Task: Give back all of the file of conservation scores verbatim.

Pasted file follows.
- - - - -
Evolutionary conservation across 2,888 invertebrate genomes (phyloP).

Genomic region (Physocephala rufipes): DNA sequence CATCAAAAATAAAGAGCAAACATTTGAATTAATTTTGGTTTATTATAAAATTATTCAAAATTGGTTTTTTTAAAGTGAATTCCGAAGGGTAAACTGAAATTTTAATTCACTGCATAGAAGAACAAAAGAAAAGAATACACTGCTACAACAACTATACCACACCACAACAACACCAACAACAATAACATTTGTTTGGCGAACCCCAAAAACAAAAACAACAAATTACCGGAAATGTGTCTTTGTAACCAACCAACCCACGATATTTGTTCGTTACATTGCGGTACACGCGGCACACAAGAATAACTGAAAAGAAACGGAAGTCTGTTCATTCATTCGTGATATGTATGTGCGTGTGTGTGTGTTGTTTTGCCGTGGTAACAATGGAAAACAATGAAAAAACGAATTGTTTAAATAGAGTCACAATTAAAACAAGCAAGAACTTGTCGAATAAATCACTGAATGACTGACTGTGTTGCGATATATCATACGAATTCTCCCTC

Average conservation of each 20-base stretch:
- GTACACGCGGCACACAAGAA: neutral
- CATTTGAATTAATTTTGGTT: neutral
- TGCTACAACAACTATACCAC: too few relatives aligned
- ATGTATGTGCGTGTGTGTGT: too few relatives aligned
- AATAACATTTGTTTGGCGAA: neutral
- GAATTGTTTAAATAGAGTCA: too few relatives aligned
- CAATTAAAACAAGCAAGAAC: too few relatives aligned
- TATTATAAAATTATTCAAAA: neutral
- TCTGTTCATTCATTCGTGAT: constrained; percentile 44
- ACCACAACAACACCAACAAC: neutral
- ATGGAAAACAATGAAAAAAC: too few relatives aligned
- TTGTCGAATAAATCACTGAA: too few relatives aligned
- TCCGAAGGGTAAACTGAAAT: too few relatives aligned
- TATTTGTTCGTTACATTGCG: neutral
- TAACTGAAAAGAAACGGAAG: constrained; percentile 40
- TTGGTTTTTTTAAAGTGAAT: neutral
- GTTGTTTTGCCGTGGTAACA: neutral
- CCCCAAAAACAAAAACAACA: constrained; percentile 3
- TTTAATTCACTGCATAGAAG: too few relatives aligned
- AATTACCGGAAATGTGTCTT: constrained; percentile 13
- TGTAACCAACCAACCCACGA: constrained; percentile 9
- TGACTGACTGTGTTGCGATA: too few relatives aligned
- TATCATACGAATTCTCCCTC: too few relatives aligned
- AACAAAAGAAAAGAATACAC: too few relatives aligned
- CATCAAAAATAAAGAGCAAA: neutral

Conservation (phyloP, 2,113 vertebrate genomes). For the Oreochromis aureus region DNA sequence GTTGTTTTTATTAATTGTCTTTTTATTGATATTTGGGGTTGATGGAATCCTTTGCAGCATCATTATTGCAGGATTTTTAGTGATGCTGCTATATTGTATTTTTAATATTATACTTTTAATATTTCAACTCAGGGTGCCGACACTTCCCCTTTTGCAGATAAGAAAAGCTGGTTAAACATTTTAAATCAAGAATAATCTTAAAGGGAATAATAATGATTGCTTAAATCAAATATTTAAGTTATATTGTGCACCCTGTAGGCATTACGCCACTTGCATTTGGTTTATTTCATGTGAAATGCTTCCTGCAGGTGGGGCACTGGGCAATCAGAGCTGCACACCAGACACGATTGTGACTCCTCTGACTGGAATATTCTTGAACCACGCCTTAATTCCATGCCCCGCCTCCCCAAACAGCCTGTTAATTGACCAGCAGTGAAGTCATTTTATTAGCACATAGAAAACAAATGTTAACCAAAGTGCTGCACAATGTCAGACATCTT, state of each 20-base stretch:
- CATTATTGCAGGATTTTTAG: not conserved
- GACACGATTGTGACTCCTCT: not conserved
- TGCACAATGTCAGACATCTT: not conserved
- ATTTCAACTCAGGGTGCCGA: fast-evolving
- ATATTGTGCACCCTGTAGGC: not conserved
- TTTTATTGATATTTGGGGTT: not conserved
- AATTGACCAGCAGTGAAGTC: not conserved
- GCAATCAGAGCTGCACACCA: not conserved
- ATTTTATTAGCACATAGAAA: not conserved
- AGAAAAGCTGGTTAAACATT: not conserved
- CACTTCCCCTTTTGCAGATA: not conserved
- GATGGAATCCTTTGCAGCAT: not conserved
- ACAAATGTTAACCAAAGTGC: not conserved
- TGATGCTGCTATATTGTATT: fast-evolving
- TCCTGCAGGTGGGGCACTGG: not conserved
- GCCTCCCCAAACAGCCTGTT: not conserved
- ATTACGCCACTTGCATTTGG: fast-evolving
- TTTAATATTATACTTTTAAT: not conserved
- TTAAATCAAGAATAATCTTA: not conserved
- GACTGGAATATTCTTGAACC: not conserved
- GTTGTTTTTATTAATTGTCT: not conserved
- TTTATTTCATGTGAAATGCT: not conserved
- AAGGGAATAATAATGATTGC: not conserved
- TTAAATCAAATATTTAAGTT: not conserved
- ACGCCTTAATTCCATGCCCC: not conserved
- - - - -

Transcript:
Evolutionary conservation across 2,888 invertebrate genomes (phyloP).

Genomic region (Physocephala rufipes): DNA sequence CATCAAAAATAAAGAGCAAACATTTGAATTAATTTTGGTTTATTATAAAATTATTCAAAATTGGTTTTTTTAAAGTGAATTCCGAAGGGTAAACTGAAATTTTAATTCACTGCATAGAAGAACAAAAGAAAAGAATACACTGCTACAACAACTATACCACACCACAACAACACCAACAACAATAACATTTGTTTGGCGAACCCCAAAAACAAAAACAACAAATTACCGGAAATGTGTCTTTGTAACCAACCAACCCACGATATTTGTTCGTTACATTGCGGTACACGCGGCACACAAGAATAACTGAAAAGAAACGGAAGTCTGTTCATTCATTCGTGATATGTATGTGCGTGTGTGTGTGTTGTTTTGCCGTGGTAACAATGGAAAACAATGAAAAAACGAATTGTTTAAATAGAGTCACAATTAAAACAAGCAAGAACTTGTCGAATAAATCACTGAATGACTGACTGTGTTGCGATATATCATACGAATTCTCCCTC

Average conservation of each 20-base stretch:
- GTACACGCGGCACACAAGAA: neutral
- CATTTGAATTAATTTTGGTT: neutral
- TGCTACAACAACTATACCAC: too few relatives aligned
- ATGTATGTGCGTGTGTGTGT: too few relatives aligned
- AATAACATTTGTTTGGCGAA: neutral
- GAATTGTTTAAATAGAGTCA: too few relatives aligned
- CAATTAAAACAAGCAAGAAC: too few relatives aligned
- TATTATAAAATTATTCAAAA: neutral
- TCTGTTCATTCATTCGTGAT: constrained; percentile 44
- ACCACAACAACACCAACAAC: neutral
- ATGGAAAACAATGAAAAAAC: too few relatives aligned
- TTGTCGAATAAATCACTGAA: too few relatives aligned
- TCCGAAGGGTAAACTGAAAT: too few relatives aligned
- TATTTGTTCGTTACATTGCG: neutral
- TAACTGAAAAGAAACGGAAG: constrained; percentile 40
- TTGGTTTTTTTAAAGTGAAT: neutral
- GTTGTTTTGCCGTGGTAACA: neutral
- CCCCAAAAACAAAAACAACA: constrained; percentile 3
- TTTAATTCACTGCATAGAAG: too few relatives aligned
- AATTACCGGAAATGTGTCTT: constrained; percentile 13
- TGTAACCAACCAACCCACGA: constrained; percentile 9
- TGACTGACTGTGTTGCGATA: too few relatives aligned
- TATCATACGAATTCTCCCTC: too few relatives aligned
- AACAAAAGAAAAGAATACAC: too few relatives aligned
- CATCAAAAATAAAGAGCAAA: neutral

Conservation (phyloP, 2,113 vertebrate genomes). For the Oreochromis aureus region DNA sequence GTTGTTTTTATTAATTGTCTTTTTATTGATATTTGGGGTTGATGGAATCCTTTGCAGCATCATTATTGCAGGATTTTTAGTGATGCTGCTATATTGTATTTTTAATATTATACTTTTAATATTTCAACTCAGGGTGCCGACACTTCCCCTTTTGCAGATAAGAAAAGCTGGTTAAACATTTTAAATCAAGAATAATCTTAAAGGGAATAATAATGATTGCTTAAATCAAATATTTAAGTTATATTGTGCACCCTGTAGGCATTACGCCACTTGCATTTGGTTTATTTCATGTGAAATGCTTCCTGCAGGTGGGGCACTGGGCAATCAGAGCTGCACACCAGACACGATTGTGACTCCTCTGACTGGAATATTCTTGAACCACGCCTTAATTCCATGCCCCGCCTCCCCAAACAGCCTGTTAATTGACCAGCAGTGAAGTCATTTTATTAGCACATAGAAAACAAATGTTAACCAAAGTGCTGCACAATGTCAGACATCTT, state of each 20-base stretch:
- CATTATTGCAGGATTTTTAG: not conserved
- GACACGATTGTGACTCCTCT: not conserved
- TGCACAATGTCAGACATCTT: not conserved
- ATTTCAACTCAGGGTGCCGA: fast-evolving
- ATATTGTGCACCCTGTAGGC: not conserved
- TTTTATTGATATTTGGGGTT: not conserved
- AATTGACCAGCAGTGAAGTC: not conserved
- GCAATCAGAGCTGCACACCA: not conserved
- ATTTTATTAGCACATAGAAA: not conserved
- AGAAAAGCTGGTTAAACATT: not conserved
- CACTTCCCCTTTTGCAGATA: not conserved
- GATGGAATCCTTTGCAGCAT: not conserved
- ACAAATGTTAACCAAAGTGC: not conserved
- TGATGCTGCTATATTGTATT: fast-evolving
- TCCTGCAGGTGGGGCACTGG: not conserved
- GCCTCCCCAAACAGCCTGTT: not conserved
- ATTACGCCACTTGCATTTGG: fast-evolving
- TTTAATATTATACTTTTAAT: not conserved
- TTAAATCAAGAATAATCTTA: not conserved
- GACTGGAATATTCTTGAACC: not conserved
- GTTGTTTTTATTAATTGTCT: not conserved
- TTTATTTCATGTGAAATGCT: not conserved
- AAGGGAATAATAATGATTGC: not conserved
- TTAAATCAAATATTTAAGTT: not conserved
- ACGCCTTAATTCCATGCCCC: not conserved